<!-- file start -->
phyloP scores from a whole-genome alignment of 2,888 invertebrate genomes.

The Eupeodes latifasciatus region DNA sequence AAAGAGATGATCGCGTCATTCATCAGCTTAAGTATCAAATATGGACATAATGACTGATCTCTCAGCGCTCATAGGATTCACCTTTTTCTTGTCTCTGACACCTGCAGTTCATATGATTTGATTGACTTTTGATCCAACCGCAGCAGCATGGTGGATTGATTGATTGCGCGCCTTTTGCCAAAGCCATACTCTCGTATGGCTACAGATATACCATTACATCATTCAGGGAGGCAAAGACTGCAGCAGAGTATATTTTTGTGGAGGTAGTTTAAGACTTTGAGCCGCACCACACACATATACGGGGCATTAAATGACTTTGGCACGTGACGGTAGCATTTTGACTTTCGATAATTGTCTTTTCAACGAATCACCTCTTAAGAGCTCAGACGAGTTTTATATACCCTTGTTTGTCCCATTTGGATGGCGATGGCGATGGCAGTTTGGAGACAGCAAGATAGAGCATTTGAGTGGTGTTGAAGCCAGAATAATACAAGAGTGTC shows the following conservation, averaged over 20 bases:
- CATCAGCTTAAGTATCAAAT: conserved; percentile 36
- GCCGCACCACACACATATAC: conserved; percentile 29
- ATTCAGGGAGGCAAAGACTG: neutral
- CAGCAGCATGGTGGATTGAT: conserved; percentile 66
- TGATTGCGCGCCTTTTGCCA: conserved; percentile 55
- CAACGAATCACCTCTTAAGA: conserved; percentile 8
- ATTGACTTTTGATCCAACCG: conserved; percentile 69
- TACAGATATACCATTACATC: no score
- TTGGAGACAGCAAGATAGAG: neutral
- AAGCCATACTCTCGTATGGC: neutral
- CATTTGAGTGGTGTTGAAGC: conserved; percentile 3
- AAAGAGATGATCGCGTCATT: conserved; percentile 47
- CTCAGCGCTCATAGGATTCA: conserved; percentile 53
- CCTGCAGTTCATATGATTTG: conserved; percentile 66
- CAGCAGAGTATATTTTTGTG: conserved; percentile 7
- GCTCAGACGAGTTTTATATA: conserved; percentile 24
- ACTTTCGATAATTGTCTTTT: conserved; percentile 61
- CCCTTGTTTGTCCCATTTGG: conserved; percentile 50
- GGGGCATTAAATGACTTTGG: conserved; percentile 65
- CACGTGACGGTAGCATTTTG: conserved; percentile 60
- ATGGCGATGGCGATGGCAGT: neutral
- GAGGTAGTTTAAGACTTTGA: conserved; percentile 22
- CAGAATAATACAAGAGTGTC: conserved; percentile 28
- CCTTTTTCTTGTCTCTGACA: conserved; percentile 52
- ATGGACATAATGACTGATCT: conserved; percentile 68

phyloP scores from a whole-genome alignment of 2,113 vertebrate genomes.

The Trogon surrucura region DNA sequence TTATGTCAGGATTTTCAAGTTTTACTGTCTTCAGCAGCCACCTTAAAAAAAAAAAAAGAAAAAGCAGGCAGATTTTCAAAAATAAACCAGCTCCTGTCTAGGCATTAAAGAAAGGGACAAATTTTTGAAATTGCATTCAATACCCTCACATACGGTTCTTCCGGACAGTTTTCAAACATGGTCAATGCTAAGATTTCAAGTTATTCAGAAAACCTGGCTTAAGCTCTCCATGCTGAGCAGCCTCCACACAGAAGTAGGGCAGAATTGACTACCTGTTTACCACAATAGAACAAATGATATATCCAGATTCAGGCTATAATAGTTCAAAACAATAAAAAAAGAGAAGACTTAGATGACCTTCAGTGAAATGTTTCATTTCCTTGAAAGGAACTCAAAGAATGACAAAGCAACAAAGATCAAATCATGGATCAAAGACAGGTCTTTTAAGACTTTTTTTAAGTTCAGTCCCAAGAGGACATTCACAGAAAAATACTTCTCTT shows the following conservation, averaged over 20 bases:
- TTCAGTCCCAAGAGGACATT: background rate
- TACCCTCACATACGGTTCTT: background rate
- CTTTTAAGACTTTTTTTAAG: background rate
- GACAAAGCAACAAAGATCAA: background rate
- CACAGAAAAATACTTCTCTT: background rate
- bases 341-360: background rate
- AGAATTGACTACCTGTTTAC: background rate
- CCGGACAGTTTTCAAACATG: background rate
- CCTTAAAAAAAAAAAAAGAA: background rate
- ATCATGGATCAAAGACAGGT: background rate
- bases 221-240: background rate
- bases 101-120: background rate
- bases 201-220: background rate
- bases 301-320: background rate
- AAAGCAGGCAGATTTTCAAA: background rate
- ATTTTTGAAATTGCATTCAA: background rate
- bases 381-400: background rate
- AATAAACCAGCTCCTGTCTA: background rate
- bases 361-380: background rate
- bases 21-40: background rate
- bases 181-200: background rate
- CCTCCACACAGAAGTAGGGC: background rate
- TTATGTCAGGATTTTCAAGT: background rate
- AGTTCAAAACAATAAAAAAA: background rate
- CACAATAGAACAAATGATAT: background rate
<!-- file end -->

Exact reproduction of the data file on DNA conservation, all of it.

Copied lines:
phyloP scores from a whole-genome alignment of 2,888 invertebrate genomes.

The Eupeodes latifasciatus region DNA sequence AAAGAGATGATCGCGTCATTCATCAGCTTAAGTATCAAATATGGACATAATGACTGATCTCTCAGCGCTCATAGGATTCACCTTTTTCTTGTCTCTGACACCTGCAGTTCATATGATTTGATTGACTTTTGATCCAACCGCAGCAGCATGGTGGATTGATTGATTGCGCGCCTTTTGCCAAAGCCATACTCTCGTATGGCTACAGATATACCATTACATCATTCAGGGAGGCAAAGACTGCAGCAGAGTATATTTTTGTGGAGGTAGTTTAAGACTTTGAGCCGCACCACACACATATACGGGGCATTAAATGACTTTGGCACGTGACGGTAGCATTTTGACTTTCGATAATTGTCTTTTCAACGAATCACCTCTTAAGAGCTCAGACGAGTTTTATATACCCTTGTTTGTCCCATTTGGATGGCGATGGCGATGGCAGTTTGGAGACAGCAAGATAGAGCATTTGAGTGGTGTTGAAGCCAGAATAATACAAGAGTGTC shows the following conservation, averaged over 20 bases:
- CATCAGCTTAAGTATCAAAT: conserved; percentile 36
- GCCGCACCACACACATATAC: conserved; percentile 29
- ATTCAGGGAGGCAAAGACTG: neutral
- CAGCAGCATGGTGGATTGAT: conserved; percentile 66
- TGATTGCGCGCCTTTTGCCA: conserved; percentile 55
- CAACGAATCACCTCTTAAGA: conserved; percentile 8
- ATTGACTTTTGATCCAACCG: conserved; percentile 69
- TACAGATATACCATTACATC: no score
- TTGGAGACAGCAAGATAGAG: neutral
- AAGCCATACTCTCGTATGGC: neutral
- CATTTGAGTGGTGTTGAAGC: conserved; percentile 3
- AAAGAGATGATCGCGTCATT: conserved; percentile 47
- CTCAGCGCTCATAGGATTCA: conserved; percentile 53
- CCTGCAGTTCATATGATTTG: conserved; percentile 66
- CAGCAGAGTATATTTTTGTG: conserved; percentile 7
- GCTCAGACGAGTTTTATATA: conserved; percentile 24
- ACTTTCGATAATTGTCTTTT: conserved; percentile 61
- CCCTTGTTTGTCCCATTTGG: conserved; percentile 50
- GGGGCATTAAATGACTTTGG: conserved; percentile 65
- CACGTGACGGTAGCATTTTG: conserved; percentile 60
- ATGGCGATGGCGATGGCAGT: neutral
- GAGGTAGTTTAAGACTTTGA: conserved; percentile 22
- CAGAATAATACAAGAGTGTC: conserved; percentile 28
- CCTTTTTCTTGTCTCTGACA: conserved; percentile 52
- ATGGACATAATGACTGATCT: conserved; percentile 68

phyloP scores from a whole-genome alignment of 2,113 vertebrate genomes.

The Trogon surrucura region DNA sequence TTATGTCAGGATTTTCAAGTTTTACTGTCTTCAGCAGCCACCTTAAAAAAAAAAAAAGAAAAAGCAGGCAGATTTTCAAAAATAAACCAGCTCCTGTCTAGGCATTAAAGAAAGGGACAAATTTTTGAAATTGCATTCAATACCCTCACATACGGTTCTTCCGGACAGTTTTCAAACATGGTCAATGCTAAGATTTCAAGTTATTCAGAAAACCTGGCTTAAGCTCTCCATGCTGAGCAGCCTCCACACAGAAGTAGGGCAGAATTGACTACCTGTTTACCACAATAGAACAAATGATATATCCAGATTCAGGCTATAATAGTTCAAAACAATAAAAAAAGAGAAGACTTAGATGACCTTCAGTGAAATGTTTCATTTCCTTGAAAGGAACTCAAAGAATGACAAAGCAACAAAGATCAAATCATGGATCAAAGACAGGTCTTTTAAGACTTTTTTTAAGTTCAGTCCCAAGAGGACATTCACAGAAAAATACTTCTCTT shows the following conservation, averaged over 20 bases:
- TTCAGTCCCAAGAGGACATT: background rate
- TACCCTCACATACGGTTCTT: background rate
- CTTTTAAGACTTTTTTTAAG: background rate
- GACAAAGCAACAAAGATCAA: background rate
- CACAGAAAAATACTTCTCTT: background rate
- bases 341-360: background rate
- AGAATTGACTACCTGTTTAC: background rate
- CCGGACAGTTTTCAAACATG: background rate
- CCTTAAAAAAAAAAAAAGAA: background rate
- ATCATGGATCAAAGACAGGT: background rate
- bases 221-240: background rate
- bases 101-120: background rate
- bases 201-220: background rate
- bases 301-320: background rate
- AAAGCAGGCAGATTTTCAAA: background rate
- ATTTTTGAAATTGCATTCAA: background rate
- bases 381-400: background rate
- AATAAACCAGCTCCTGTCTA: background rate
- bases 361-380: background rate
- bases 21-40: background rate
- bases 181-200: background rate
- CCTCCACACAGAAGTAGGGC: background rate
- TTATGTCAGGATTTTCAAGT: background rate
- AGTTCAAAACAATAAAAAAA: background rate
- CACAATAGAACAAATGATAT: background rate